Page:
MONTPELIER – An announcement over a year in the making finally arrived at Governor Phil Scott’s COVID-19 briefing on Friday – there’s now a timeline that details when every Vermonter over 16 will be able to register for vaccination.

The next phase, age 60 and up, begins registration at 8:15 AM on March 25. Everyone in the age groups that follow are being encouraged to make an account ahead of time on the Vermont Department of Health website.

Friday also marked a somber anniversary for Vermont – one year since the state’s first two COVID-19 deaths were reported.

“As we mourn, we can also be optimistic about the road ahead. Just one year ago, we never would have thought we’d have these three highly-effective vaccines to protect ourselves today,” Governor Scott said.

He added that if vaccine supply from the federal government continues on an upward trajectory, everyone who registers could receive both of their doses by the end of June.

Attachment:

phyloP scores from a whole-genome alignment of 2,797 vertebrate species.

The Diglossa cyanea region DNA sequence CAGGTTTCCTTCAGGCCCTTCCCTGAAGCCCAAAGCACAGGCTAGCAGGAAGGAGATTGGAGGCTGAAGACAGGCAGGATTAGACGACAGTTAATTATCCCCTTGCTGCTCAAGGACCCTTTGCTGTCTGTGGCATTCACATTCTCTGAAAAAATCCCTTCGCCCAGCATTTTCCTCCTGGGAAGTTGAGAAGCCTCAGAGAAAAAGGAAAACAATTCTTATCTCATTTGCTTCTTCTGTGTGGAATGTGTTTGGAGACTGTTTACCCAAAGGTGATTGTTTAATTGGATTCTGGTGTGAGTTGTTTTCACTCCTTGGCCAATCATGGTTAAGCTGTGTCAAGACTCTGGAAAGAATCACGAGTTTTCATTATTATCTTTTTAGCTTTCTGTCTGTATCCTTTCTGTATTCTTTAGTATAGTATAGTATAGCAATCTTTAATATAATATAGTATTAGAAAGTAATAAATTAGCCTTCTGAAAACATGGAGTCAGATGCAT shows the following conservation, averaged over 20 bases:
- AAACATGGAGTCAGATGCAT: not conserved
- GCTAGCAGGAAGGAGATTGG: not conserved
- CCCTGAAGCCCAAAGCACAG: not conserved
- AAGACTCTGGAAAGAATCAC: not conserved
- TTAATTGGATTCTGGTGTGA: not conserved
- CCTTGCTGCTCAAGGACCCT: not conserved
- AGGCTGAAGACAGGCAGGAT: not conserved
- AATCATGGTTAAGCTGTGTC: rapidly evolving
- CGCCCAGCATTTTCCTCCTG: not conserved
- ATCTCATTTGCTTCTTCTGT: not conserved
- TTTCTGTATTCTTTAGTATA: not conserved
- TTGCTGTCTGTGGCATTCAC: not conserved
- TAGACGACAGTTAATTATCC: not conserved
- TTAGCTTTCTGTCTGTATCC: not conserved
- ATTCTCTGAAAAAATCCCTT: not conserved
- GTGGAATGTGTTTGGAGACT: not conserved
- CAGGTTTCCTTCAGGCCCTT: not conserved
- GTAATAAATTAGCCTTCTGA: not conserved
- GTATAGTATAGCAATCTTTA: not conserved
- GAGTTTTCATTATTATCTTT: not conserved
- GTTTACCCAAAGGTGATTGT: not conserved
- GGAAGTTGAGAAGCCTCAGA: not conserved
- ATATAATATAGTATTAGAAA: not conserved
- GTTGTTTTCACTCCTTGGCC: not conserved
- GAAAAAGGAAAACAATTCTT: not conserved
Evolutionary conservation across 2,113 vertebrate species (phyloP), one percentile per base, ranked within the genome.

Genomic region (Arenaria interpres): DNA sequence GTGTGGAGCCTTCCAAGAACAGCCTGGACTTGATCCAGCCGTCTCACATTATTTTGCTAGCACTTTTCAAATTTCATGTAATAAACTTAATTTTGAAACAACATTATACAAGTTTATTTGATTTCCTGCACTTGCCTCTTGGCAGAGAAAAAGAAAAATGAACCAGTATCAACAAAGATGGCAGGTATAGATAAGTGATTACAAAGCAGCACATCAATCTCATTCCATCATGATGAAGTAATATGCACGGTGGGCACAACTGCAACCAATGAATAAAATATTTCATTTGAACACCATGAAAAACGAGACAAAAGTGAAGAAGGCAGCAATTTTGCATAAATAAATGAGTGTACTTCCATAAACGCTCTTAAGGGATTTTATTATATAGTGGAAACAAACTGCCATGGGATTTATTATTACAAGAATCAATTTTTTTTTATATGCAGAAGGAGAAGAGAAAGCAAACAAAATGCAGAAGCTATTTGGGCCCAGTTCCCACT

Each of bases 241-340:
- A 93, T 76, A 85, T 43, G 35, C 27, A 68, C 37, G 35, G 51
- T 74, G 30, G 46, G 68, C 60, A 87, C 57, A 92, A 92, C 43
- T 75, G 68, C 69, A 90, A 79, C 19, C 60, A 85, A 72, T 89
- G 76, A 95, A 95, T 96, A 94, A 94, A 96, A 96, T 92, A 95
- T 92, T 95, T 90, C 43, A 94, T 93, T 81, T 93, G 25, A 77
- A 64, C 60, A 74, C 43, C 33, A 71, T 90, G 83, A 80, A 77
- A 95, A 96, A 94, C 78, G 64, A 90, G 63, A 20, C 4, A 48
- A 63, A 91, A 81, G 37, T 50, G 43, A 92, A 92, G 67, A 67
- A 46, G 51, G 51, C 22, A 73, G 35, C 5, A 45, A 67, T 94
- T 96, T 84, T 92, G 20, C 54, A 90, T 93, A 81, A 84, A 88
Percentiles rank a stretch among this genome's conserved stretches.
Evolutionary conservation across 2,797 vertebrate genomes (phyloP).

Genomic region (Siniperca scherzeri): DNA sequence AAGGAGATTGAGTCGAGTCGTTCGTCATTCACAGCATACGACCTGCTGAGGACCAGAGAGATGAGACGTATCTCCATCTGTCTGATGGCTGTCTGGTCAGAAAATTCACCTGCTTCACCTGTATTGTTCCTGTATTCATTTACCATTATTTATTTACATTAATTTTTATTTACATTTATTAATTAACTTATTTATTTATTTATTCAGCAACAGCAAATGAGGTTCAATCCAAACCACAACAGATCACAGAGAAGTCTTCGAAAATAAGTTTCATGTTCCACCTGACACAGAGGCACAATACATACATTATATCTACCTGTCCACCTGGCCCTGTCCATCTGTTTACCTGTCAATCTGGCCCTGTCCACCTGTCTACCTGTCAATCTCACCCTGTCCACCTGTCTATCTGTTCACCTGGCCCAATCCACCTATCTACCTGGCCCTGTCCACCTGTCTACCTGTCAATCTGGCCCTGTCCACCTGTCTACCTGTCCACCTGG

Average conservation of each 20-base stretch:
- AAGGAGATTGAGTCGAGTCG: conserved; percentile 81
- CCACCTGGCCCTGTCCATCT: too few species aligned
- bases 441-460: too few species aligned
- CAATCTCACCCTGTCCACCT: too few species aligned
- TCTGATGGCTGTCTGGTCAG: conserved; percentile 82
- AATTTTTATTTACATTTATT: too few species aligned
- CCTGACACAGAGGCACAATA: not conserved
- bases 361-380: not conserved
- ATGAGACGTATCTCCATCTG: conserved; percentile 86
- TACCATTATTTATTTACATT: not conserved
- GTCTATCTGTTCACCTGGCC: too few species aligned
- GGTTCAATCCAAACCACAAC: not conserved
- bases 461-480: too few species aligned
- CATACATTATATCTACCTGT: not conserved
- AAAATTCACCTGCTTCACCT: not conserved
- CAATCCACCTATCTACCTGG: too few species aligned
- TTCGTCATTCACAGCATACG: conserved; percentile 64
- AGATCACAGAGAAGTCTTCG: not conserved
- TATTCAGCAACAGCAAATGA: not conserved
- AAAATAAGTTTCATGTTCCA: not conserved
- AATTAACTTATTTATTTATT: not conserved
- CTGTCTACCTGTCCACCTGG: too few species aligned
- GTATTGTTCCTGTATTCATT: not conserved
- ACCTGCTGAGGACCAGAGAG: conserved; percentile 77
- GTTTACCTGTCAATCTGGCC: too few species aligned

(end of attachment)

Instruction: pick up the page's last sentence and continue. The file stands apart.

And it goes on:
“A good way to think about it is that everyone in each age band will have had the opportunity to be fully vaccinated about two months after their bands open up,” Governor Scott said. “Everyone in the final age band could be finished in June, which is why I’ve used the Fourth of July as the day I believe things will feel somewhat normal again.”

On the heels of easing some restrictions for restaurants last week, Governor Scott also followed up with a big announcement for Vermont bars on Friday. Beginning March 24, they can re-open under the same guidance as restaurants. That includes operating at 50% capacity, requiring patrons be seated at tables with a maximum of six per table, six feet of distance between parties, masking and more. 

“There is a caveat, however,” Governor Scott said. “Municipalities, by action of their governing bodies, will be able to take stricter action if they so choose.”

State officials said all of this positive news shouldn’t be misconstrued as a free ticket to stop taking the virus seriously.

“There has been of late a stalling in the dramatic decreases of new cases of COVID around the country, but especially in the Northeast,” said Health Commissioner Dr. Mark Levine. “The two most likely reasons for this are our relaxation in following these simple precautions, and the spread of variant strains.”

To mark one year since Vermont’s first COVID-19 deaths, bells rang 14 times at churches, schools, and town halls across the state on Friday at 7 PM. The number signifies the 217 Vermonters who died of COVID-19 across the state’s 14 counties.